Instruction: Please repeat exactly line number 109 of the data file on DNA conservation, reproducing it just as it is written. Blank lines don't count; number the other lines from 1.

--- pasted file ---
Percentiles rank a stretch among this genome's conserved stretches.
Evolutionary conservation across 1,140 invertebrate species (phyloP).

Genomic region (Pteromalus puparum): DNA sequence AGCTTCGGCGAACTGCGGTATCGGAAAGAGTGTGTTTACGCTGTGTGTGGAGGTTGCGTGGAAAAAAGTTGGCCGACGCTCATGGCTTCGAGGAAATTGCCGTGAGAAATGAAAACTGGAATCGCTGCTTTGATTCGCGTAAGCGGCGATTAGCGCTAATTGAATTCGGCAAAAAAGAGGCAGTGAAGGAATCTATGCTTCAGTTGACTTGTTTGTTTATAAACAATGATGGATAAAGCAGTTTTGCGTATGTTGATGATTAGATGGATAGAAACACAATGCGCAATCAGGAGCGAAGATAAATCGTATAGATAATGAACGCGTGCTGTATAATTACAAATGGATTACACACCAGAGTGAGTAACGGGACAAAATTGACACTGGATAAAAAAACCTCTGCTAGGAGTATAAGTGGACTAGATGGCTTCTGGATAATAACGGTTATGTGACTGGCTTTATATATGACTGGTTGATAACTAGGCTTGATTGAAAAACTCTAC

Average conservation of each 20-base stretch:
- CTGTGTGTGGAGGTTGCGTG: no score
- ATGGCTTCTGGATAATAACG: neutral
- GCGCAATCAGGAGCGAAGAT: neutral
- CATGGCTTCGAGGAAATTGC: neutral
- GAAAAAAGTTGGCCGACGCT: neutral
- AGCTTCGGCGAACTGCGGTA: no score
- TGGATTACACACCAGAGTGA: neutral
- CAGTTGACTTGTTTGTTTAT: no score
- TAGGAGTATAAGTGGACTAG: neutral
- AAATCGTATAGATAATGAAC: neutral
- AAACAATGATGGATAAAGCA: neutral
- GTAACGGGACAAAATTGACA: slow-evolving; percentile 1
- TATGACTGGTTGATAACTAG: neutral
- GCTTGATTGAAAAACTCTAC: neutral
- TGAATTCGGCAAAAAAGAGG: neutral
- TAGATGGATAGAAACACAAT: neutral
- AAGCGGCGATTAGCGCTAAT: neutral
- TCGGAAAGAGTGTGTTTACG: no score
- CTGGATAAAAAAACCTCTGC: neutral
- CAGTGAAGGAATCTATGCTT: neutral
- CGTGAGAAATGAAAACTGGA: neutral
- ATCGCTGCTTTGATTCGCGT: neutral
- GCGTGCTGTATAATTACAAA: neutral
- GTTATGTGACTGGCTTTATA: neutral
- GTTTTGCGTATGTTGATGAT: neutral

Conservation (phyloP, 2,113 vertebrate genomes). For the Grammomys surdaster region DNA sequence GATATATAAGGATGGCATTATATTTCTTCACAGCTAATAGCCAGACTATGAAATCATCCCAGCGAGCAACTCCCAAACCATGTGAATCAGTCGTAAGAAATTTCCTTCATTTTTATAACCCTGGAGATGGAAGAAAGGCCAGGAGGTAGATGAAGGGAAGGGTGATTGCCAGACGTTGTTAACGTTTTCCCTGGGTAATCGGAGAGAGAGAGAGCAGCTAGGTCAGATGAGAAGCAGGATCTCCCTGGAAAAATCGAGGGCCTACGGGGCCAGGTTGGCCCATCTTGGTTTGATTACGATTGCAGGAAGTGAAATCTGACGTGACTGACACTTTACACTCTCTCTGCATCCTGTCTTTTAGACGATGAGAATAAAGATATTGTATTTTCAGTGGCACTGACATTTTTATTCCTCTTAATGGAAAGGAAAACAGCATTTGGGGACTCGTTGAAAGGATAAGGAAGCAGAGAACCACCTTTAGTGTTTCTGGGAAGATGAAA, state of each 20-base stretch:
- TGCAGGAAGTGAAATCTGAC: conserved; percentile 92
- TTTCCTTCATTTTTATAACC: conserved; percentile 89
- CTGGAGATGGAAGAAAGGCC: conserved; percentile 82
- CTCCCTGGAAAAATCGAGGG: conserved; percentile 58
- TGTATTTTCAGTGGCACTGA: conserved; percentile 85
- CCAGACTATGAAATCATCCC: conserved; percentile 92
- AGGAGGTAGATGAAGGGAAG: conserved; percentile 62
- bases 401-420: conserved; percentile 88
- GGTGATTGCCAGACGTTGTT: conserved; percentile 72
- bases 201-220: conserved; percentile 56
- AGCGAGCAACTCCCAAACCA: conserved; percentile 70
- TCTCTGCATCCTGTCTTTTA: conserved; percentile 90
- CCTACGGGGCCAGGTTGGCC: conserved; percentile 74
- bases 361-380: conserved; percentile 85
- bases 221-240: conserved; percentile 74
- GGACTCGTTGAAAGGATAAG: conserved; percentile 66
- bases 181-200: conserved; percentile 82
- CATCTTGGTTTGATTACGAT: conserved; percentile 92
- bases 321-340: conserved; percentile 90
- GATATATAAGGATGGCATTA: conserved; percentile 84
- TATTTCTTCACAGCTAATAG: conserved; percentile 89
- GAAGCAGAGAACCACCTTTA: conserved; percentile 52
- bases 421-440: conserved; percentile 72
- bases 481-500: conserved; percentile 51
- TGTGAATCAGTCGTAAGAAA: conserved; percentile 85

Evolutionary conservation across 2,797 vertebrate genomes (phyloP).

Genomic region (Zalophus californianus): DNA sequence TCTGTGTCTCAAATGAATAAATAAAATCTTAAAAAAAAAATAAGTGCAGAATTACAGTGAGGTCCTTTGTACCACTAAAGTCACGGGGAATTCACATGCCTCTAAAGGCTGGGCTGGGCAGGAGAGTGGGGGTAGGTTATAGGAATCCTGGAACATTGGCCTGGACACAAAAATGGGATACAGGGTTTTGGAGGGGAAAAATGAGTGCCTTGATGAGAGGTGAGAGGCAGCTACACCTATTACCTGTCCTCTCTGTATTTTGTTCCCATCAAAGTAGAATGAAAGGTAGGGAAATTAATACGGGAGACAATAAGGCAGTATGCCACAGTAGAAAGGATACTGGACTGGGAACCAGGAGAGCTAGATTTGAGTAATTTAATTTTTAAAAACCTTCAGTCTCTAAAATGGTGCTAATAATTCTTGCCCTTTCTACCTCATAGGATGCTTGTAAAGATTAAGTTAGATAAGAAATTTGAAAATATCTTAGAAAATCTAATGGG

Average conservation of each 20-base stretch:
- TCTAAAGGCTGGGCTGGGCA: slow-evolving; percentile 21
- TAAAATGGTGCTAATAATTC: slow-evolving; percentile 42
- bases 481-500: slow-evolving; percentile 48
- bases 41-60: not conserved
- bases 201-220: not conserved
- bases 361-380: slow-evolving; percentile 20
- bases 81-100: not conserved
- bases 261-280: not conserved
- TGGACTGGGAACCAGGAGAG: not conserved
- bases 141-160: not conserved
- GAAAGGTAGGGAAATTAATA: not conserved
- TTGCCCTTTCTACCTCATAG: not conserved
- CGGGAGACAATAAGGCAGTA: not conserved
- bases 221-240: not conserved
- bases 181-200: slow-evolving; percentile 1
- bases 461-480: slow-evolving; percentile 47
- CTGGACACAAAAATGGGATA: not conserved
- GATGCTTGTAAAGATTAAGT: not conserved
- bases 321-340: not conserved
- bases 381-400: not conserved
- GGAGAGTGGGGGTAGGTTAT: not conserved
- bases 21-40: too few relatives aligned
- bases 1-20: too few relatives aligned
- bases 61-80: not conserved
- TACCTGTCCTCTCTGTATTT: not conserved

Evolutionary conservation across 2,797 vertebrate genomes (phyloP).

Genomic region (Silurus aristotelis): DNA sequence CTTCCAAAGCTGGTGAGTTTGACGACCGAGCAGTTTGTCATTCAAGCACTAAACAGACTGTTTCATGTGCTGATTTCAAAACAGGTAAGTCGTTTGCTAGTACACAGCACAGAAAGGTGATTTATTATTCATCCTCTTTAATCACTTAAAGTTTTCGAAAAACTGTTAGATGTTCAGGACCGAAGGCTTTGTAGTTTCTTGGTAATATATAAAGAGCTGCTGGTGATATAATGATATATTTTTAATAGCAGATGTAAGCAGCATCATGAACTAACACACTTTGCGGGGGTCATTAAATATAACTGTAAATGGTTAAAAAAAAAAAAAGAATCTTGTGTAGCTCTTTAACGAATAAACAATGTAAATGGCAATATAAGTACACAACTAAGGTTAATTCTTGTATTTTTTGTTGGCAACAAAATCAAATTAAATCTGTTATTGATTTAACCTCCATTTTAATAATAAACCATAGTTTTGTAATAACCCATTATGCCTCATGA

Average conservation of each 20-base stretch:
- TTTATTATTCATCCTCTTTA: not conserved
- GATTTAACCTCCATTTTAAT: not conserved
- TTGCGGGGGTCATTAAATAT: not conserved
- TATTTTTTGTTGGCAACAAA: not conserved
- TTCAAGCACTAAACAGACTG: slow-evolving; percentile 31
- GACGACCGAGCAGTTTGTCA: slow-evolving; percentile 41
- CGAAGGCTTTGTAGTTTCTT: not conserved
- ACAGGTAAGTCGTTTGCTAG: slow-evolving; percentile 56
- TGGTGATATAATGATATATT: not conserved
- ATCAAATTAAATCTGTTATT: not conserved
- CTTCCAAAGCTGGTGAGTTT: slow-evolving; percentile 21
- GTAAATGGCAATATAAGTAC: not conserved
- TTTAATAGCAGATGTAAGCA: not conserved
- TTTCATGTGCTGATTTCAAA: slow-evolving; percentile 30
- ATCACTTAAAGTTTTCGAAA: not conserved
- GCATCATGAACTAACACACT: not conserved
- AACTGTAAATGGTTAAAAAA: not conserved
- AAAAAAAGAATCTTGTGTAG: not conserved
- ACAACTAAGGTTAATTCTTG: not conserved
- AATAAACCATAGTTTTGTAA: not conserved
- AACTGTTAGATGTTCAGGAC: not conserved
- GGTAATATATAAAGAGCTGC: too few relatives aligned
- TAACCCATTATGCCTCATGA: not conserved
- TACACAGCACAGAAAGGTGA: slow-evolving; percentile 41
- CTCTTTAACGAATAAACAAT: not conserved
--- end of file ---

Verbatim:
- TAACCCATTATGCCTCATGA: not conserved